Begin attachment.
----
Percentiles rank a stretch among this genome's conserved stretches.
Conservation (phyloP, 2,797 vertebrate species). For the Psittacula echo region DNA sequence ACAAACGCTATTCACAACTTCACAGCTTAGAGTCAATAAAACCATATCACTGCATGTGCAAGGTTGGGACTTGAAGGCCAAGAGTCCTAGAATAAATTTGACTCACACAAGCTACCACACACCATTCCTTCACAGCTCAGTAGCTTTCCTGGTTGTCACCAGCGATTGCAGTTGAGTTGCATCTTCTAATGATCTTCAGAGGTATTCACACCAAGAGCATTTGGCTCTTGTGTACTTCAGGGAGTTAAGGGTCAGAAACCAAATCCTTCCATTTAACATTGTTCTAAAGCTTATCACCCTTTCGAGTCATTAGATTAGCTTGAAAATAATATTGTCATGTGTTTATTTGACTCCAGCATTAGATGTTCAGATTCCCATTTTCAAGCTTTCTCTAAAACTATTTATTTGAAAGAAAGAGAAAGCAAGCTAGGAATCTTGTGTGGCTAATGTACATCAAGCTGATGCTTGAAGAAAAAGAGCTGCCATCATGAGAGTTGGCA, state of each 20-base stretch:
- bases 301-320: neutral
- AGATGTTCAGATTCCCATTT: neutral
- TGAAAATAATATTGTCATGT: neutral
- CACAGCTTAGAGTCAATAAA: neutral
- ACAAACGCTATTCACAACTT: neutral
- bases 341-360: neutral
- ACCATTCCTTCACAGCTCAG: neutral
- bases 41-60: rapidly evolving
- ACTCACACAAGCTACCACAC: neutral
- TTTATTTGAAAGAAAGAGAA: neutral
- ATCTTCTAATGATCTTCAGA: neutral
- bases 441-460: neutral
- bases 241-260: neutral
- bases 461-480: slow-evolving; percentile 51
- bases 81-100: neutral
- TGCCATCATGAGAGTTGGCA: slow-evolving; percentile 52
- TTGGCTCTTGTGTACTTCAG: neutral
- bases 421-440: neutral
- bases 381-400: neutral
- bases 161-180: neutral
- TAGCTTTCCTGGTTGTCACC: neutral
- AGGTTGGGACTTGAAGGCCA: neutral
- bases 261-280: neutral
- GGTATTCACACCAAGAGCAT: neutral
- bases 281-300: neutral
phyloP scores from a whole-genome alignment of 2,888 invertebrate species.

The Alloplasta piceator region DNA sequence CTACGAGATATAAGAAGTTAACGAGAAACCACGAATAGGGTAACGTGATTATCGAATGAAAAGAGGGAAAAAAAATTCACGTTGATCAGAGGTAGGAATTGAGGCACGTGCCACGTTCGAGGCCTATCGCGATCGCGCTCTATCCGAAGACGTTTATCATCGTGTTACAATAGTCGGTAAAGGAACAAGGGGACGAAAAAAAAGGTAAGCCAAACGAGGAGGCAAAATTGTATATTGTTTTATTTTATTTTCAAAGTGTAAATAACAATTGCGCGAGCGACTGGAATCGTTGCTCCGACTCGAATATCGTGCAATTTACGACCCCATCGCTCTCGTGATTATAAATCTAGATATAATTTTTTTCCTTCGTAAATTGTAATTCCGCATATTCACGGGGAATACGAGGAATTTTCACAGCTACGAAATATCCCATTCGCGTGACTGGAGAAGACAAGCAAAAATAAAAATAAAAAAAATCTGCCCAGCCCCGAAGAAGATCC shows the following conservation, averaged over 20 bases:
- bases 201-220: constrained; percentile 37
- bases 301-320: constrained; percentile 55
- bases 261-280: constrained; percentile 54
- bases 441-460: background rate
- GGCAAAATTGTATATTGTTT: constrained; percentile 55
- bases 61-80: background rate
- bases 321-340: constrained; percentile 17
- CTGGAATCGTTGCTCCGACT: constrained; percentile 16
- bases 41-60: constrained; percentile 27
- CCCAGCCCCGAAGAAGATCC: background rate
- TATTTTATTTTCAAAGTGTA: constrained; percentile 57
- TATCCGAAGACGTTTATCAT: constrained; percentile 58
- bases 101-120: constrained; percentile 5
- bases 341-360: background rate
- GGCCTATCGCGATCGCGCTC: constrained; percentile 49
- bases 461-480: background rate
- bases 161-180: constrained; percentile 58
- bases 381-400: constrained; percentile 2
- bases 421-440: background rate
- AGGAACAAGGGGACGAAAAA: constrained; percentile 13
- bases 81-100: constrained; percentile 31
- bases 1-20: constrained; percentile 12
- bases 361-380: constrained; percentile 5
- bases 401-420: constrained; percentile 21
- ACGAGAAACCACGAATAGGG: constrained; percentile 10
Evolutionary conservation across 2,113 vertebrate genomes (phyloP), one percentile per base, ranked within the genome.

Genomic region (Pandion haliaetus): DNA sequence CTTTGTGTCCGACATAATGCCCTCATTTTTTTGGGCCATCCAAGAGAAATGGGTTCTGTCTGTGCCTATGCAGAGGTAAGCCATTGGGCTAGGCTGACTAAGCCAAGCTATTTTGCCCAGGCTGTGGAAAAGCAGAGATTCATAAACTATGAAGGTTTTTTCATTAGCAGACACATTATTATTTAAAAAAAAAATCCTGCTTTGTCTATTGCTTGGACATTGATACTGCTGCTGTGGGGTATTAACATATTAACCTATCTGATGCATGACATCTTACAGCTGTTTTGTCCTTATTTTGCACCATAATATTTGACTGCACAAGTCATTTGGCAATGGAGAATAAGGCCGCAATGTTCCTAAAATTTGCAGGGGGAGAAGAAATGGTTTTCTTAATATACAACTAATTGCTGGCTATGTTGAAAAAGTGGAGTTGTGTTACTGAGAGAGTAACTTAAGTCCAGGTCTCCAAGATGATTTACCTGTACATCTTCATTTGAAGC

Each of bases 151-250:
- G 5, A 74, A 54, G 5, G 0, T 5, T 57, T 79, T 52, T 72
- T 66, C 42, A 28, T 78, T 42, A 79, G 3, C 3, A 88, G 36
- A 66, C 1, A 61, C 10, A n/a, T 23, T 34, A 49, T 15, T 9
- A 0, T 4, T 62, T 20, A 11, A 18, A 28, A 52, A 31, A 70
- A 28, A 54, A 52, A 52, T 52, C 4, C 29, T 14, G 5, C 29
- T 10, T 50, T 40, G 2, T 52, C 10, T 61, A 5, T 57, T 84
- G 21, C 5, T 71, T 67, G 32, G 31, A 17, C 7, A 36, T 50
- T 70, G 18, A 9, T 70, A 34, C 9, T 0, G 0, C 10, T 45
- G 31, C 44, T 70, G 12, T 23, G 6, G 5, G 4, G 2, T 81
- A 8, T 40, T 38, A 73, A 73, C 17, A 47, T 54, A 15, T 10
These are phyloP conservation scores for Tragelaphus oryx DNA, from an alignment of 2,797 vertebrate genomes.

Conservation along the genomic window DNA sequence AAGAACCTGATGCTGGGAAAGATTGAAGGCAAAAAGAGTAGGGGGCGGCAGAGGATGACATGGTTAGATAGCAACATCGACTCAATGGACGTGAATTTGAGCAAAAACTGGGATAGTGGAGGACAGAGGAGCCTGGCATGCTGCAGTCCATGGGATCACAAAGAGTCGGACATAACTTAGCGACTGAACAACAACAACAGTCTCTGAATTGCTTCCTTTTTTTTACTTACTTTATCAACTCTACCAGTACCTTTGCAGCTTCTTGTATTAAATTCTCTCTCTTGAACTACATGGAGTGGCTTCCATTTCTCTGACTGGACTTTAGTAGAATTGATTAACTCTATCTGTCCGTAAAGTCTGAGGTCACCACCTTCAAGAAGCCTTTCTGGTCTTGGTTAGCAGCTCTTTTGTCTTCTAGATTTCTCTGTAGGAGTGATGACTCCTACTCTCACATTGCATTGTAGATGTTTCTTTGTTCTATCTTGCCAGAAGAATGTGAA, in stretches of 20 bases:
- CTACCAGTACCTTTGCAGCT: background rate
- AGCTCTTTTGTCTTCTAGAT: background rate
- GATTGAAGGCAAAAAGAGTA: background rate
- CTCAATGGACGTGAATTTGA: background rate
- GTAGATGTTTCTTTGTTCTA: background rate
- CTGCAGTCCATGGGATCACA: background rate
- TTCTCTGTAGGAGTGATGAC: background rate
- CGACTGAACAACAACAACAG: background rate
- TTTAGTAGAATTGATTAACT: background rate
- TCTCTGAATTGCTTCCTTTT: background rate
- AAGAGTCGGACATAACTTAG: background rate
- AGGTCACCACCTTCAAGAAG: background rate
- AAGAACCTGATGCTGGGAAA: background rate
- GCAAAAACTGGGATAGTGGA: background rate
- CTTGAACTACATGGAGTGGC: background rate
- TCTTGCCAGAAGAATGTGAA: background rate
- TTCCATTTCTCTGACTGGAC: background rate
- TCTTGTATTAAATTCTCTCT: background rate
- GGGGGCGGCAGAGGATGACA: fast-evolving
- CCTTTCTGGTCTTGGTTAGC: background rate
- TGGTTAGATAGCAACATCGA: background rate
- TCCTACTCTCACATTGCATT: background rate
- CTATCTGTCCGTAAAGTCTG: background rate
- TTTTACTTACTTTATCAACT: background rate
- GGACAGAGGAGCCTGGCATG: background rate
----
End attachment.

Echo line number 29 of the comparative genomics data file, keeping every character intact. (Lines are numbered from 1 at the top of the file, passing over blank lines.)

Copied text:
The Alloplasta piceator region DNA sequence CTACGAGATATAAGAAGTTAACGAGAAACCACGAATAGGGTAACGTGATTATCGAATGAAAAGAGGGAAAAAAAATTCACGTTGATCAGAGGTAGGAATTGAGGCACGTGCCACGTTCGAGGCCTATCGCGATCGCGCTCTATCCGAAGACGTTTATCATCGTGTTACAATAGTCGGTAAAGGAACAAGGGGACGAAAAAAAAGGTAAGCCAAACGAGGAGGCAAAATTGTATATTGTTTTATTTTATTTTCAAAGTGTAAATAACAATTGCGCGAGCGACTGGAATCGTTGCTCCGACTCGAATATCGTGCAATTTACGACCCCATCGCTCTCGTGATTATAAATCTAGATATAATTTTTTTCCTTCGTAAATTGTAATTCCGCATATTCACGGGGAATACGAGGAATTTTCACAGCTACGAAATATCCCATTCGCGTGACTGGAGAAGACAAGCAAAAATAAAAATAAAAAAAATCTGCCCAGCCCCGAAGAAGATCC shows the following conservation, averaged over 20 bases: